Follow Techotopia on Twitter

On-line Guides
All Guides
eBook Store
iOS / Android
Linux for Beginners
Office Productivity
Linux Installation
Linux Security
Linux Utilities
Linux Virtualization
Linux Kernel
System/Network Admin
Programming
Scripting Languages
Development Tools
Web Development
GUI Toolkits/Desktop
Databases
Mail Systems
openSolaris
Eclipse Documentation
Techotopia.com
Virtuatopia.com

How To Guides
Virtualization
General System Admin
Linux Security
Linux Filesystems
Web Servers
Graphics & Desktop
PC Hardware
Windows
Problem Solutions
Privacy Policy

  




 

 

Writing Device Drivers
Previous Next

Changes to Power Management Interfaces

Prior to the Solaris 8 release, power management of devices was not automatic. Developers had to add an entry to /etc/power.conf for each device that was to be power-managed. The framework assumed that all devices supported only two power levels: 0 and standard power.

Power assumed an implied dependency of all other components on component 0. When component 0 changed to level 0, a call was made into the driver's detach(9E) with the DDI_PM_SUSPEND command to save the hardware state. When component 0 changed from level 0, a call was made to the attach(9E) routine with the command DDI_PM_RESUME to restore hardware state.

The following interfaces and commands are obsolete, although they are still supported for binary purposes:

  • ddi_dev_is_needed(9F)

  • pm_create_components(9F)

  • pm_destroy_components(9F)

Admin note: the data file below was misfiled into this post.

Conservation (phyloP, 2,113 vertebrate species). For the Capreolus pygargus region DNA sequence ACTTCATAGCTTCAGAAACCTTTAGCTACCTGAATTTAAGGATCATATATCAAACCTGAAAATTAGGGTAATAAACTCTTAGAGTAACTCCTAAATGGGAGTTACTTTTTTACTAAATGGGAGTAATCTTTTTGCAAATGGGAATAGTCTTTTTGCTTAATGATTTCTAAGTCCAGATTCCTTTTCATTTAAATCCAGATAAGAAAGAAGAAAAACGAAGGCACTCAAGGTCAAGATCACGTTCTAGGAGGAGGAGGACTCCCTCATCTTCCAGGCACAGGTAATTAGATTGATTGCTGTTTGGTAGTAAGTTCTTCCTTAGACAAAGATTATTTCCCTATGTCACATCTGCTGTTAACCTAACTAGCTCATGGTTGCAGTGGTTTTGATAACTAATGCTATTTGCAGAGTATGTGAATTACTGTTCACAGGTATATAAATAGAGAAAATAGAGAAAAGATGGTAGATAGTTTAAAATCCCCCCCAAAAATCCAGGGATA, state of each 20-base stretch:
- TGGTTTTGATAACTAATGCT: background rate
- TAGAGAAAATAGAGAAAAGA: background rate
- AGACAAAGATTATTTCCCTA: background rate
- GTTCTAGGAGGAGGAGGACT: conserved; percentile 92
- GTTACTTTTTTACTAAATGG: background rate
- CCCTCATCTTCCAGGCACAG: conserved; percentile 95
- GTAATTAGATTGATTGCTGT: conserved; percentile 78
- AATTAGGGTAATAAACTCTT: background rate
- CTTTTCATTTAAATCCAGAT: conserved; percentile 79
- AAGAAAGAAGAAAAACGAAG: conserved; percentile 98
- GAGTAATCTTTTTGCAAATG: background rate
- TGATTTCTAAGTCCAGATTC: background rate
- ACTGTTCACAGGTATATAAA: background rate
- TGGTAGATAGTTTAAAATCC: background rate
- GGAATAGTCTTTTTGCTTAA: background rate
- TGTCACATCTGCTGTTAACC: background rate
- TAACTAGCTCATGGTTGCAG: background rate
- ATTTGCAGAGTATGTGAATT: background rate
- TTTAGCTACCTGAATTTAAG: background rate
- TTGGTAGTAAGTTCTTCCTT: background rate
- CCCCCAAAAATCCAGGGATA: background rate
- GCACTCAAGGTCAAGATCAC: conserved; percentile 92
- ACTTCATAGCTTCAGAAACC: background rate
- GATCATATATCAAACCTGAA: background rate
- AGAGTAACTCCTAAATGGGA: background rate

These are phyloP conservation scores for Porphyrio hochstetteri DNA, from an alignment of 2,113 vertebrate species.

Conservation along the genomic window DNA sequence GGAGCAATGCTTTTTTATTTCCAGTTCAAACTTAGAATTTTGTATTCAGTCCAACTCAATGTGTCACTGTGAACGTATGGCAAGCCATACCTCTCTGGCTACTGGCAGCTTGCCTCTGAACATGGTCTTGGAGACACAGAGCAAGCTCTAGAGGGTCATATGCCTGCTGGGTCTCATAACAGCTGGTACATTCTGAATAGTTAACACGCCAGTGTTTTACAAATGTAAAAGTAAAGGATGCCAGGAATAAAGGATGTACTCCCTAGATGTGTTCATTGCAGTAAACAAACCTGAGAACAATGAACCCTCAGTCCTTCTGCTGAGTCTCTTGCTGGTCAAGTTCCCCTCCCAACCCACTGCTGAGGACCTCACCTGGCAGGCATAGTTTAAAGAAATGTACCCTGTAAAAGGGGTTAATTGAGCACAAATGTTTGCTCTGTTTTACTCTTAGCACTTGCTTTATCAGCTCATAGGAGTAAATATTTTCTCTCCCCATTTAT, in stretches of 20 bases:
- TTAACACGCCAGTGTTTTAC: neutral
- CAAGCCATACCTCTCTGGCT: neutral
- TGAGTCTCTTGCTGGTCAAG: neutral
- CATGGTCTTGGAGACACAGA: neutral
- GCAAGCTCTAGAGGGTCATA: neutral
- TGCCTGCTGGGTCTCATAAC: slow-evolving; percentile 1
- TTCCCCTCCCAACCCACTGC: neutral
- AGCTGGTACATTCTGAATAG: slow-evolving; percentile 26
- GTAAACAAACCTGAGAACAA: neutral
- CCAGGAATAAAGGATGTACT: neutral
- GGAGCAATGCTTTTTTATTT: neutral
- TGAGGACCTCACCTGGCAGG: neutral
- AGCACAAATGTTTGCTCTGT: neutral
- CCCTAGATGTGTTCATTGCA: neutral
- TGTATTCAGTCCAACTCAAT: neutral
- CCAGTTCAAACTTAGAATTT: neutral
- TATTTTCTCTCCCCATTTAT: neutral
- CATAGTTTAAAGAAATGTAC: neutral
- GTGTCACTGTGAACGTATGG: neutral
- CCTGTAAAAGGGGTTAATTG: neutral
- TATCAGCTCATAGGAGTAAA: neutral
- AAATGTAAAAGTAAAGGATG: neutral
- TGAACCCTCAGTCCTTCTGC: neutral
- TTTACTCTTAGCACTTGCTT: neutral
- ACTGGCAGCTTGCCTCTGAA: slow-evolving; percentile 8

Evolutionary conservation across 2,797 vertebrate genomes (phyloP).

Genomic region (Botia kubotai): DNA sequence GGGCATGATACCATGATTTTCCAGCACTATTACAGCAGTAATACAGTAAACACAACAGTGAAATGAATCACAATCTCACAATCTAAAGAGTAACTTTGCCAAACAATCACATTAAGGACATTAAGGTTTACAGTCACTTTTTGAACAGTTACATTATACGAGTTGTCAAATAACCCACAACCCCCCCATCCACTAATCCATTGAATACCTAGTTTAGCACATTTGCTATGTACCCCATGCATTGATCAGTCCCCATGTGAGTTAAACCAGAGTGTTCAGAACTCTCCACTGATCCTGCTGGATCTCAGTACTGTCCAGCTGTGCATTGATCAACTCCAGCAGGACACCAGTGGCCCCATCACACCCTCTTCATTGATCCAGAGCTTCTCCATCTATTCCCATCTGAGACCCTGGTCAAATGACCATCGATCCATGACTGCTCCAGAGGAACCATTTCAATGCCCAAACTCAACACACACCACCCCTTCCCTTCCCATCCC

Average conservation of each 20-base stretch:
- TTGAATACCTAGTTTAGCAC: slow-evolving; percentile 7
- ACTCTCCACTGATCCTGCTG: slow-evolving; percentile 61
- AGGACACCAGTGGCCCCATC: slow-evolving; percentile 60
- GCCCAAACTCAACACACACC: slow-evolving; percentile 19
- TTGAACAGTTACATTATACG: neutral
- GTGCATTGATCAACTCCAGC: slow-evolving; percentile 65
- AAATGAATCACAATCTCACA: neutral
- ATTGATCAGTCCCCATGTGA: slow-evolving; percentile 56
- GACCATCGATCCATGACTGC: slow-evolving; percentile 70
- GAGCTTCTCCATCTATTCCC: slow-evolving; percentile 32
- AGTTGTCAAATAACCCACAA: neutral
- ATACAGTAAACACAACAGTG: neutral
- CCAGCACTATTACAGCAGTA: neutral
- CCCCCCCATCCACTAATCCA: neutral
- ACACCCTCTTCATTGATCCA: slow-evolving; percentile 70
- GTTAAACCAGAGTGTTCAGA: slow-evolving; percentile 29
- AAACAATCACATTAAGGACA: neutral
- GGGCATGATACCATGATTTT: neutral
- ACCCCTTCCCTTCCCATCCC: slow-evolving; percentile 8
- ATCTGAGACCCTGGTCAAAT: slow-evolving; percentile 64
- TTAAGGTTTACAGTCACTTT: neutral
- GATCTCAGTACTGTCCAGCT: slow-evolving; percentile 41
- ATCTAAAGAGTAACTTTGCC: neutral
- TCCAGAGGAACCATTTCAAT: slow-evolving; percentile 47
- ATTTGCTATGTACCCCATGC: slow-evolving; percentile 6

• pm_get_normal_power(9F)

  • pm_set_normal_power(9F)

  • DDI_PM_SUSPEND

  • DDI_PM_RESUME

Since the Solaris 8 release, devices that export the pm-components property automatically use power management if autopm is enabled.

The framework now knows from the pm-components property which power levels are supported by each device.

The framework makes no assumptions about dependencies among the different components of a device. The device driver is responsible for saving and restoring hardware state as needed when changing power levels.

These changes enable the power management framework to deal with emerging device technology. Power management now results in greater power savings. The framework can detect automatically which devices can save power. The framework can use intermediate power states of the devices. A system can now meet energy consumption goals without powering down the entire system and without any functions.

Table 12-1 Power Management Interfaces

Removed Interfaces

Equivalent Interfaces

pm_create_components(9F)

pm-components(9P)

pm_set_normal_power(9F)

pm-components(9P)

pm_destroy_components(9F)

None

pm_get_normal_power(9F)

None

ddi_dev_is_needed(9F)

pm_raise_power(9F)

None

pm_lower_power(9F)

None

pm_power_has_changed(9F)

DDI_PM_SUSPEND

None

DDI_PM_RESUME

None

Previous Next

 
 
  Published under the terms fo the Public Documentation License Version 1.01. Design by Interspire